While there are no formal prerequisites for any of the DEDP courses, some of the courses do require some familiarity with calculus, probability, and statistics. We have compiled resources for learners to refer to should they feel like they need to supplement their coursework or knowledge with additional materials.
Basic Math and Statistics Resources
- Khan Academy’s Probability and statistics:
- Summarizing quantitative data
- Modeling data distributions
- Exploring bivariate numerical data
- Study Design
- Significance Tests (Hypothesis testing)
- Advanced Regression (Inference and transforming)
- Analysis of Variance (ANOVA)
- Khan Academy’s Differential Calculus
- Khan Academy’s AP/College Calculus AB
- Khan Academy’s AP/College Calculus BC
- Harvard University on edX: Calculus Applied!
- Statistics 110 at Harvard
Basic Economics Resources:
- An Introduction to Linear Regression Analysis
- Introduction to Regression Analysis: Causal Inference Bootcamp
- Khan Academy’s AP Microeconomics
A key component of the DEDP program is analyzing data. The DEDP courses use and offer support for R and we have included resources for learning how to use this programming software. These will help you get familiar and comfortable with using R before the course.
Downloading R and RStudio
Introduction to R
These courses will introduce you to R. The first two are Swirl (interactive in R) courses. Swirl is a software package for R which turns the R console into an interactive learning environment. You will get immediate feedback as you work through self-paced lessons on R programming. You can learn more about it here. Please follow the instructions here to get started!
- A (very) short introduction to R: This is an interactive swirl course which will very briefly introduce you to R
- R Programming: This is an interactive swirl course which will introduce R in a little bit more depth than the previous course.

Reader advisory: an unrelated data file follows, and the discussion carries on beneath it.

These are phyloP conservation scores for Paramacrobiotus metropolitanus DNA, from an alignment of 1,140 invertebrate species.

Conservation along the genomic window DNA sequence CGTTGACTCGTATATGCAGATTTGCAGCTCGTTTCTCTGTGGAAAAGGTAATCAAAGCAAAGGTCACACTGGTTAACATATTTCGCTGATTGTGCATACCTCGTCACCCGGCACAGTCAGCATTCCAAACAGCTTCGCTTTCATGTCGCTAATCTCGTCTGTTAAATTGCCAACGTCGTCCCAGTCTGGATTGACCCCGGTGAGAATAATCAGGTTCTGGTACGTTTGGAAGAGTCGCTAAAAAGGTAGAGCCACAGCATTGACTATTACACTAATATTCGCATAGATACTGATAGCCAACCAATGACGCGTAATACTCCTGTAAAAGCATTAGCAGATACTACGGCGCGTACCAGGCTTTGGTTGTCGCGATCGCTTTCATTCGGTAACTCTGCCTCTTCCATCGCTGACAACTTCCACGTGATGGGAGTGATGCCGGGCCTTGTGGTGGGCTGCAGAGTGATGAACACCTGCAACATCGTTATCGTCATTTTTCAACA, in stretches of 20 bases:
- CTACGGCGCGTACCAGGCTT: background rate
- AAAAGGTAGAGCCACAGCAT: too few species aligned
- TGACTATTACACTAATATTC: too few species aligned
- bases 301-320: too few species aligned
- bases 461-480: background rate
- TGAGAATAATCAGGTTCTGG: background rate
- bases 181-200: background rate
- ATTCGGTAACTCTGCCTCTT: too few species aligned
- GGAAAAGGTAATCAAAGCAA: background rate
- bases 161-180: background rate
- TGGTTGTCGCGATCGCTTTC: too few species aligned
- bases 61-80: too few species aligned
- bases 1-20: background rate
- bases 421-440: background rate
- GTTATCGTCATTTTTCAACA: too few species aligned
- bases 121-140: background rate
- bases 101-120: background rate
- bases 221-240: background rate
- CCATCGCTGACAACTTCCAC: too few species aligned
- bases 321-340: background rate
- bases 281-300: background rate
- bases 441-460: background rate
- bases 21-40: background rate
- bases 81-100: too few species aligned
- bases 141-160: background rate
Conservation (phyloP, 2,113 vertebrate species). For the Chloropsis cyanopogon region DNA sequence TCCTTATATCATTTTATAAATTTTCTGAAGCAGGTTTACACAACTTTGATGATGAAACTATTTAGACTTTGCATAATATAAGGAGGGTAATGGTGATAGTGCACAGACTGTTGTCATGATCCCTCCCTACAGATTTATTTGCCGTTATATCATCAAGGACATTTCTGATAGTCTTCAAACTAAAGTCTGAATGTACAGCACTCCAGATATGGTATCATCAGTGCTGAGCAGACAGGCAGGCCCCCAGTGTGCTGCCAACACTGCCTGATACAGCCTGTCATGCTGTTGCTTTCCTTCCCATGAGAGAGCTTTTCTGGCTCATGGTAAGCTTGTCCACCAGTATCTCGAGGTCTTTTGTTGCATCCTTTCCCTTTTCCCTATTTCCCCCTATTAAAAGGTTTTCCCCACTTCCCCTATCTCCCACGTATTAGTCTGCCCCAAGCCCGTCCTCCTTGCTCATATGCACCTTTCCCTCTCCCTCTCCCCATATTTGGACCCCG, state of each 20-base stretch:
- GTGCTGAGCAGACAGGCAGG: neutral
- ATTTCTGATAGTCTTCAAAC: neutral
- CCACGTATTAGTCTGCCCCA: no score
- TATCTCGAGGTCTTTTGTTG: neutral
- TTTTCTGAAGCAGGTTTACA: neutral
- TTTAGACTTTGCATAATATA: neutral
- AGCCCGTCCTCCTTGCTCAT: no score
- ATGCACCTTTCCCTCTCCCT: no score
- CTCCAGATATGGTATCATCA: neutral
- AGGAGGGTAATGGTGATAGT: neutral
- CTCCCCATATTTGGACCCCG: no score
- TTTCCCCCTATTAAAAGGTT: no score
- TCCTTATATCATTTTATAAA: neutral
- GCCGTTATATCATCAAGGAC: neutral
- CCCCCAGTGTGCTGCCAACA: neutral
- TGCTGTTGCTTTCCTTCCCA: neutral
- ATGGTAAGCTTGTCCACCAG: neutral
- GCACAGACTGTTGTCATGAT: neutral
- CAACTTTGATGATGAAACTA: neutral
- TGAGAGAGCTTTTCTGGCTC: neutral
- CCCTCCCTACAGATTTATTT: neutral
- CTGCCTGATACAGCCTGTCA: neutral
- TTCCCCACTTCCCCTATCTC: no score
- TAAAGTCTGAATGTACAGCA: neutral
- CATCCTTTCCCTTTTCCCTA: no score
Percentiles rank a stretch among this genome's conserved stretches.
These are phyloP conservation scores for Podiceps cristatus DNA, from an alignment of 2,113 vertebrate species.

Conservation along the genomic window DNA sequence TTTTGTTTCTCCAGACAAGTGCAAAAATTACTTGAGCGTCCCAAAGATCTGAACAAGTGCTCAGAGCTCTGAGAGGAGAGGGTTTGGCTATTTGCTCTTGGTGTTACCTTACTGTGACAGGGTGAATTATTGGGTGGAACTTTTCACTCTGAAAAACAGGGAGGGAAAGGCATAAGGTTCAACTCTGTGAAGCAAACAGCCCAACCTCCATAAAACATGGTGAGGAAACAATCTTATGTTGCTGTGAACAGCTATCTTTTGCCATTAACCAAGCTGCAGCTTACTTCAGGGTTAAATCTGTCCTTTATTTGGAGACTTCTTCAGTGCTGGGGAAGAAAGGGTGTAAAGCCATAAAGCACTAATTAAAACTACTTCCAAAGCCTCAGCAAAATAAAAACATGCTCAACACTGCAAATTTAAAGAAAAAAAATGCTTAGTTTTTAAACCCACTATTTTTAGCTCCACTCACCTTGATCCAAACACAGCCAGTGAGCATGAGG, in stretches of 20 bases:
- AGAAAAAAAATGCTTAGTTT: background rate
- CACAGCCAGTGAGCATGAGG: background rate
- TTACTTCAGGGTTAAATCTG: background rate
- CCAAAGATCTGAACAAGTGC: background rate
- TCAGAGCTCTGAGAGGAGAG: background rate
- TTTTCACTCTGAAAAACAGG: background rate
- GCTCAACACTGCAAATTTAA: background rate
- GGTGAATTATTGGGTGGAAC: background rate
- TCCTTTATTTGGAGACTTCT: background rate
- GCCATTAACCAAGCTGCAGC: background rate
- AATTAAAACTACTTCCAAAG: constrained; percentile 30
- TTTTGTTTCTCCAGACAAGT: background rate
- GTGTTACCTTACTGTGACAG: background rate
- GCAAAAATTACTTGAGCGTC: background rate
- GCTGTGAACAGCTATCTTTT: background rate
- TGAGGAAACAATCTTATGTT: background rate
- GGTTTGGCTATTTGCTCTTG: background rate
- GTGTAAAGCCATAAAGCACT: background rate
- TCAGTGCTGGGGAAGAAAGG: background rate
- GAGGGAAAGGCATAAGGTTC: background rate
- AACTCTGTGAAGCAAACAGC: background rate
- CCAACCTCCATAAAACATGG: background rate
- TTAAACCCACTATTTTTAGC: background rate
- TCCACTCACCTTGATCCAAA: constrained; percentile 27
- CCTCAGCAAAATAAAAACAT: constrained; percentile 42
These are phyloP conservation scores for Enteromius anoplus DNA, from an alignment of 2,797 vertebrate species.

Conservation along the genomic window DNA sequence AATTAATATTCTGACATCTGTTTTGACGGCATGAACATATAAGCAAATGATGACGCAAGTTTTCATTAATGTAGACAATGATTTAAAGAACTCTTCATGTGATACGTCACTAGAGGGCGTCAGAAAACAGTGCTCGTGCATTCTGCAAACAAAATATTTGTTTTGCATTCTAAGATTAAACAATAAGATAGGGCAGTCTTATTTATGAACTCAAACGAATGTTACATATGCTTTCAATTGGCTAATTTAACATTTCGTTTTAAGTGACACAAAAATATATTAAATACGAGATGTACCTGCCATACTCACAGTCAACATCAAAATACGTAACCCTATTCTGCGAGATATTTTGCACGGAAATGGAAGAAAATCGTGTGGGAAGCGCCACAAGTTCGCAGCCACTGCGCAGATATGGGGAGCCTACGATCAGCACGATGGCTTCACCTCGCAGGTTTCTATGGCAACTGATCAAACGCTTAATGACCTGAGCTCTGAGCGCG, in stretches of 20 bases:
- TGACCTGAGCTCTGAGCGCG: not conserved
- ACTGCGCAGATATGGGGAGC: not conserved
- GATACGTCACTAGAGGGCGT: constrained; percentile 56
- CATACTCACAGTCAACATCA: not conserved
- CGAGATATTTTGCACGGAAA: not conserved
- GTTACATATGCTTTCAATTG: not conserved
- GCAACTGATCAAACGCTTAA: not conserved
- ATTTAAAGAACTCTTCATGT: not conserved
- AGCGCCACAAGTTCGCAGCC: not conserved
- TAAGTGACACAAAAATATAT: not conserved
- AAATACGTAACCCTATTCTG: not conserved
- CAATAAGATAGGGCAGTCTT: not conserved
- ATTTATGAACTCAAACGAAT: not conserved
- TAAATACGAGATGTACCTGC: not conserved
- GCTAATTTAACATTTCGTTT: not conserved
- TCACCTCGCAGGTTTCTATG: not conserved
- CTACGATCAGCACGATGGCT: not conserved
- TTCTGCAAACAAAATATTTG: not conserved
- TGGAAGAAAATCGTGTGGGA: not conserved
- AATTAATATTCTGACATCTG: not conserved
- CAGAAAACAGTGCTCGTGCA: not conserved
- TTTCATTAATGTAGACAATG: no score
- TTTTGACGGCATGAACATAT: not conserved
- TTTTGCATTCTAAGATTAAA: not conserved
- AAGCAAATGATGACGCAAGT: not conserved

- R Tutorial for Beginners: Learning R Programming: This tutorial is a complete guide to R for beginners. It will cover everything from basics to advanced topics such as regressions, statistical inference, time series, etc.
- R Orientation Video: This tutorial video walks you through R’s orientation, how to set a working directory, how to import datasets, and some other helpful tips.
- Introduction to Econometrics with R: Once you are comfortable using R, this interactive book is a great way to apply your R skills to concepts taught in the MicroMasters courses.
Useful R Tutorials
These tutorials have interactive components to help you get familiar with performing basic R tasks.
- R Tutorial: Built-in Functions
- R Tutorial: Creating a Graph
- R Tutorials: Basic Functions - Import Data
- R Tutorials: Basic Functions - Assess Data
- R Tutorials: Basic Functions - Manipulate Data
- R Tutorial: Simulations - Sampling, for-loops, and the apply function
- A Gentle Introduction to Tidy Statistics in R: “This one-hour introduction covers how to get started quickly with the basics of research statistics in R, providing an emphasis on reading data into R, exploratory data analysis with the tidyverse, statistical testing with ANOVAs, and finally producing a publication-ready plot in ggplot2. Plus, you’ll find a host of other RStudio webinars and videos to explore via the topic menus on the left side of that page.” (citation)
- ggplot2 (article)
- ggplot (tutorial video)
- Introduction to class lm
Cheatsheets and Quick Resources
- R cheat sheet: This pdf file has all the most used commands and tasks in R.
- Table of Useful R Commands: This file has a list of useful commands and how to use them.
- Data Wrangling with dplyr and tidyr Cheat Sheet
- Data Visualization with ggplot2 Cheat Sheet
- R for Beginners by Emmanuel Paradis
Additionally, here is a list of some of the best books on R programming.
The first resource to consult about programming issues is Google. You can simply copy-and-paste the error message or the name of the function you are attempting to use into Google. Adding “R” to your Google search will be helpful in narrowing your results to R, since many programming languages have similar errors and function names.
As you Google, you will see that you are very often led to a forum called Stack Overflow. Stack Overflow is a helpful forum used by programmers to help each other troubleshoot. You can search in the forum to see if your question (or something similar) has been asked and answered before. Adding “[R]” to your search inside the forum will help guide you towards R-tagged entries. Additionally, you can create your own account and post your own questions.
Future Courses Dates
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